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2022 High School Grads Could See $40,000 in Student Loan Debt by the Time They Graduate College: Report

A new report from NerdWallet estimates students graduating high school in 2022 will accumulate nearly $40,000 in student loan debt by the time they graduate from a four-year university.

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If you've attended college recently — or know someone who has — you know it's not for the financially faint of heart.

College is a stressful experience for many, aside from the financial burden it puts on students and families.

The cost of a four-year university, including housing, has increased by 12% since 2012, according to financial company NerdWallet. The company released data last week with estimates of how much student loan debt the Class of 2022 can expect by the time they earn a bachelor's degree.

According to NerdWallet, by the time students graduate from a four-year university, which on average takes five years, they'll likely be on the hook for nearly $40,000 in student loan debt.

President Joe Biden has hinted at some form of student loan forgiveness in recent weeks, though the specifics and timeline are still unclear.

Here's a look at student loan debt by the numbers, according to data from NerdWallet, the College Board and California's public universities.

How Much Loan Debt Should Students Expect?

Students who graduate high school in 2022 and plan to attend a four-year university could rack up as much as $40,000 in student loan debt by the time they graduate, according to projections from NerdWallet.

The financial company estimates 42% of college graduates will accumulate student loan debt while attending a four-year university.

How Much Does it Really Cost to Attend College?

The cost to attend a university in the U.S. on average is up to $22,700, an increase of 12% in the last 10 years, according to NerdWallet. 

Data from the College Board shows the average cost of attendance has continued to increase over the decades.

Students in 1990 paid an average of $3,800 for tuition and fees at a public four-year university, while students faced an average tuition bill of $10,740 during the 2021-22 school year, according to the College Board.

From 2002 to 2011, the cost of a four-year university, including room and board, increased a staggering 22%.

Adding in room, board and other expenses, students likely face a cost much higher than just tuition.

In California, tuition for one year at a CSU campus tops $5,000, while UC tuition costs more than $13,000.

Can Students Work Their Way Through College Nowadays?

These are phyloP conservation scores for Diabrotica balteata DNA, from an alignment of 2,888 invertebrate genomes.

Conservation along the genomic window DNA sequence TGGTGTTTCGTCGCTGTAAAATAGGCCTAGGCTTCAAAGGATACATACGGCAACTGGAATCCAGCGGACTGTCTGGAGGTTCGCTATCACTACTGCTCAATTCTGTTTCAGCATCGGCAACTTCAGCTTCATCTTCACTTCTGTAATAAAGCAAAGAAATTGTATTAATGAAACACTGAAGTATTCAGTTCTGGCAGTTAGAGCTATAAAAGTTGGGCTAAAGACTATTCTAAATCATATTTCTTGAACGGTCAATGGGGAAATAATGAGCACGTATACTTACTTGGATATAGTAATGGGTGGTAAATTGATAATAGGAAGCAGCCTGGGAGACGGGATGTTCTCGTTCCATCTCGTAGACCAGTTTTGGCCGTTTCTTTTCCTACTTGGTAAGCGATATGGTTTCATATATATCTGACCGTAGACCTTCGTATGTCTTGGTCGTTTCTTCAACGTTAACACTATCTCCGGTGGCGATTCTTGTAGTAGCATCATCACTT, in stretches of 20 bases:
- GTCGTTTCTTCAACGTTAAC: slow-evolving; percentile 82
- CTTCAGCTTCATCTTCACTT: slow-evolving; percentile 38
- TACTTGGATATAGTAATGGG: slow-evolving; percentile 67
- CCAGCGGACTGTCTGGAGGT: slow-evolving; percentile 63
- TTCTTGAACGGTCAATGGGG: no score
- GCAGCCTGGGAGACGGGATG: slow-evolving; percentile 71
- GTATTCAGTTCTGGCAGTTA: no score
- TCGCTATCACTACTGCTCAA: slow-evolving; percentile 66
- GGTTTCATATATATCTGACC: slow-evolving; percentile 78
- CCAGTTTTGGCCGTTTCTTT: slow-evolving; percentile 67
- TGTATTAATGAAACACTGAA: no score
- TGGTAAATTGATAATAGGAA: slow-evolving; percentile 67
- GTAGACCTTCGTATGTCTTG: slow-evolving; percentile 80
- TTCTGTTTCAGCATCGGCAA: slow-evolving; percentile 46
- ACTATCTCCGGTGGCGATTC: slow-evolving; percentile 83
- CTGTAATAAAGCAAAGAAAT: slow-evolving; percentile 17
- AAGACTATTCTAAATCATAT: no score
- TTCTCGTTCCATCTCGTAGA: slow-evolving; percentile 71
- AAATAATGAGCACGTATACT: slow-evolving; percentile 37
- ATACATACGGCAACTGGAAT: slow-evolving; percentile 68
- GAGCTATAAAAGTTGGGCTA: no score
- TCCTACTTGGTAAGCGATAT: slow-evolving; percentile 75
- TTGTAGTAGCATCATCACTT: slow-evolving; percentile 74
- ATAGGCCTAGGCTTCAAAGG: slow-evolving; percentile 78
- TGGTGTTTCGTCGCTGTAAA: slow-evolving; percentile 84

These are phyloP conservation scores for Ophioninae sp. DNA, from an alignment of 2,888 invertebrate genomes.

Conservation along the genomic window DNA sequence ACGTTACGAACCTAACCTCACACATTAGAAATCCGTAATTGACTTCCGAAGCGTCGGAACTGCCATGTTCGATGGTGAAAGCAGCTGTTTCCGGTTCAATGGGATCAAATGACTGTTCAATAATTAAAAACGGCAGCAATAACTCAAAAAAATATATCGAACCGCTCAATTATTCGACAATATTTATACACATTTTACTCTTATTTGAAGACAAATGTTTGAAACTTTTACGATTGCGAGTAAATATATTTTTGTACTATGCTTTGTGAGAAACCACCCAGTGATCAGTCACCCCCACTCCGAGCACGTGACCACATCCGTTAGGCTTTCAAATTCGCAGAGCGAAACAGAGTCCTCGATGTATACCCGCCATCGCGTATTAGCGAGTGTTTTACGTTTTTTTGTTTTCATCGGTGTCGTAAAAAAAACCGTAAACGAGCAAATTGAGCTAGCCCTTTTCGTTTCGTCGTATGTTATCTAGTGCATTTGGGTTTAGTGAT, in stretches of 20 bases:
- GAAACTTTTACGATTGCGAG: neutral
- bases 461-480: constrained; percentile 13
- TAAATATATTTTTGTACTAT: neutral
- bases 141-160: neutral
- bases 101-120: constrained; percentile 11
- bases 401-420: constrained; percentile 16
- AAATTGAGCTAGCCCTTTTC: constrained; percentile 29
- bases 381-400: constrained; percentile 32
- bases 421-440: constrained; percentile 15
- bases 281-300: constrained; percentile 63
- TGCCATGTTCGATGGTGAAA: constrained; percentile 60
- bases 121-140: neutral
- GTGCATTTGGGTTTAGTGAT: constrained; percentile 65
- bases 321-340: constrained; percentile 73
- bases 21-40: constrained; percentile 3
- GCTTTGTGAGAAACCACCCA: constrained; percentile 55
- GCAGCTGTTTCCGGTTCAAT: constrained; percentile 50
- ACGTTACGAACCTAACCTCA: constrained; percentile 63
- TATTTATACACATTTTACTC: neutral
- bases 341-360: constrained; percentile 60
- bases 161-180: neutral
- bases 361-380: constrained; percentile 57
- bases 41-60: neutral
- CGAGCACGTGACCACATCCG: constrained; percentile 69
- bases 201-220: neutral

As the cost of higher education continues to rise, experts at NerdWallet say it’s nearly impossible to pay for college with a minimum wage job.

According to the financial website, a student earning the federal minimum wage would need to work 52 hours per week to pay for the average cost of attendance at a public university. 

In California, of course, the number of hours would differ because of the state's higher minimum wage.

The current federal minimum wage sits at $7.25, while California's is $15 -- nearly double the national rate. In Los Angeles, the minimum wage is set to increase to $16.04 in July.

In San Francisco, the current minimum wage is $16.32.

What About Student Loan Forgiveness? 

President Joe Biden has hinted at the possibility of forgiving some student loan debt in the future.

The president is expected to make a decision in the coming weeks.  As far as how much, if any, the president may eliminate — time will tell. Federal student loan payments remain on hold for borrowers until September.

California Rep. Tony Cardenas, who met with Biden last month with members of the Congressional Hispanic Caucus, said the president could cancel student debt using his executive powers. 

“He said, ‘Yes, I’m exploring doing something on that front,’" Cardenas told the Associated Press. “And he also smiled and said, ‘You’re going to like what I do on that as well.'” 

62% of student loan borrowers who responded to a survey said their debt was negatively impacting their mental health, according to polling firm Momentive. To find out if there's light at the end of the tunnel we talked to student financial planner Mark Kantrowitz on whether that debt might be forgiven, and what President Joe Biden can do about it.
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